Dearfield, the community about 24 miles east of Greeley and founded in 1910 as a colony for African Americans, could become Colorado's next national park.

U.S. Sens. John Hickenlooper and Michael Bennet introduced legislation Thursday to create the Dearfield Study Act, the first step in evaluating its inclusion in the National Park System.

Under the legislation, the U.S. Department of the Interior would conduct a "special research study" to determine its suitability as a national park. 

The colony was founded in 1910 by Oliver Toussaint Jackson, who believed that land ownership was the best path to prosperity for African Americans. He moved to Colorado around 1887, first settling in Denver and running a catering business. He was one of the few African American Democrats during that time and helped elect Democratic Gov. John Shafroth in 1908. For a time, Jackson was the governor's "messenger" – somewhat like a liaison between the governor's office and the General Assembly. 

Jackson acquired 320 acres in Weld County and invited African Americans to homestead. Dearfield's farmers grew corn, melons and squash. The colony grew to 700 residents from 35 states and became a thriving agricultural community that included churches, restaurants, businesses and a hotel.

Dearfield also served as a cultural bridge to the town's white neighbors. One of the early residents, blacksmith Squire Brockman, a fiddler, was so talented that white people would visit Dearfield's dance hall to hear him play and to dance, and hire him for their events.

"You do have some interesting race relations going on," University of Northern Colorado Prof. George Junne, who teaches the Africana Studies Program, said in 2021.

Integration happened in Dearfield long before it came to Denver, he added.

The crash of 1929, compounded with the Dust Bowl, spelled doom for Dearfield. By the 1940s, the population had dwindled to 12. Jackson died in 1948 at the age of 86, and, in 1993, the last remaining resident, his niece, passed away.

Today, some of the few remaining buildings at the colony, which includes a gas station, diner and Jackson’s home, are in poor condition. In 2020, a microburst  took down a building and damaged the roof of Jackson's home.

In 1995, the site was declared a National Historic District. The Black American West Museum now owns it. Supporters, who have been working for decades to restore the site, have sought state funding to restore what's left, which will take about $1 million.

The Dearfield Dream Project is a collaboration among the Black American West Museum, History Colorado and several universities, including the University of Northern Colorado, whose faculty have spearheaded archaeological and historical research on the site for more than three decades. Members of the General Assembly's Capital Development Committee toured the site last year.

State Sen. James Coleman, D-Denver, who took part in that 2021 visit, said that, even as a Denver native, he never learned about Dearfield until he was an adult.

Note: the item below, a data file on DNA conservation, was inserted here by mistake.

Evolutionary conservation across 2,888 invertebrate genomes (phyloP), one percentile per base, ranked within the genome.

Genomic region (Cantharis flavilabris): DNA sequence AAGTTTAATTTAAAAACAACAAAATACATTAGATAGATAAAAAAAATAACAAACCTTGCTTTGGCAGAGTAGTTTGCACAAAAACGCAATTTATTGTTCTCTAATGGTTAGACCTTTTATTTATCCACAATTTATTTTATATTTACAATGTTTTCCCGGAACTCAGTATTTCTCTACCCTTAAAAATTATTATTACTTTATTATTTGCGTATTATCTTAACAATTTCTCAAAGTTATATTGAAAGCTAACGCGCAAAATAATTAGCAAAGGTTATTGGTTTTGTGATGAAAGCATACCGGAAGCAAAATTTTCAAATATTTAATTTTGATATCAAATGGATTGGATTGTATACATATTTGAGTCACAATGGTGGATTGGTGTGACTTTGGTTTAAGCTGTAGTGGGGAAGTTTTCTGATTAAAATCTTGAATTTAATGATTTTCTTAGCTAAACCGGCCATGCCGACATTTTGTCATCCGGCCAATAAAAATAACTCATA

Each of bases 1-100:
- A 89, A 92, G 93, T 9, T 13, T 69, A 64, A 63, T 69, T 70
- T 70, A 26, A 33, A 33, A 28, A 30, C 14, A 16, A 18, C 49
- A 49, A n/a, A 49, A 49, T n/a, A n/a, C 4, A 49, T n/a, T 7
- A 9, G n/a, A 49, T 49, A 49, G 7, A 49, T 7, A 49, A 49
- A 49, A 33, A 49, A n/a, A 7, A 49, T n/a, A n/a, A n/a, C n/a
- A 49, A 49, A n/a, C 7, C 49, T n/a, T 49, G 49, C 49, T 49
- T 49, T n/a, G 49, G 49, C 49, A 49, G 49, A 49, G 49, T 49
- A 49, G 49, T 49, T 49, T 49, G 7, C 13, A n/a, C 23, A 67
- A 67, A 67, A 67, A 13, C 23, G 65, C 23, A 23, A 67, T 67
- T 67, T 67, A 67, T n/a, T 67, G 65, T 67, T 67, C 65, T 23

"We learn about Martin Luther King Jr. and Rosa Parks but not about Oliver Toussaint Jackson," he told Colorado Politics. 

“Dearfield is a testament to Black Americans who shaped Colorado’s history,” Hickenlooper said in a statement. “We must honor their legacy and educate future generations by protecting the Dearfield Homestead.”

“Black history is American history. This bill is a crucial first step in recognizing and preserving the memory of Dearfield, Colorado and Black homesteading in the American West,” added Bennet.

The Bennet-Hickenlooper bill follows efforts by members of Colorado's U.S. House delegation to make the site a national park. Reps. Ken Buck, R-Weld County, Joe Neguse, D-Lafayette, and Jason Crow, D-Aurora, introduced legislation to do so in January.

The bill proposed by Bennet and Hickenlooper would:

  • Evaluate the national significance of the site
  • Determine the suitability and feasibility of designating the site as a unit of the National Park Service
  • Consider other alternatives for preservation and protection, if applicable
  • Consult with relevant federal agencies, state and local governments, nonprofits, and private organizations
  • Identify cost estimates; and
  • Report to the Senate Energy and Natural Resources Committee and the House Natural Resources Committee the results of the study and any recommendations within three years

"Preserving Dearfield for current and future generations is integral to a better understanding of the unique and relatively unknown African American experience on Colorado’s eastern plains, and this work is also a bridge that can connect us toward a fuller, more representative story of our nation," said Tracy Coppola, the Colorado Senior Program Manager of the National Parks Conservation Association.

This effort follows the success of the bipartisan Amache National Historic Site Act, which was signed into law by President Joe Biden in March 2022.

Led by Hickenlooper, Bennet, Neguse, and Buck, the Amache National Historic Site Act established Camp Amache, a former Japanese American incarceration facility outside of Granada, as part of the National Park System.

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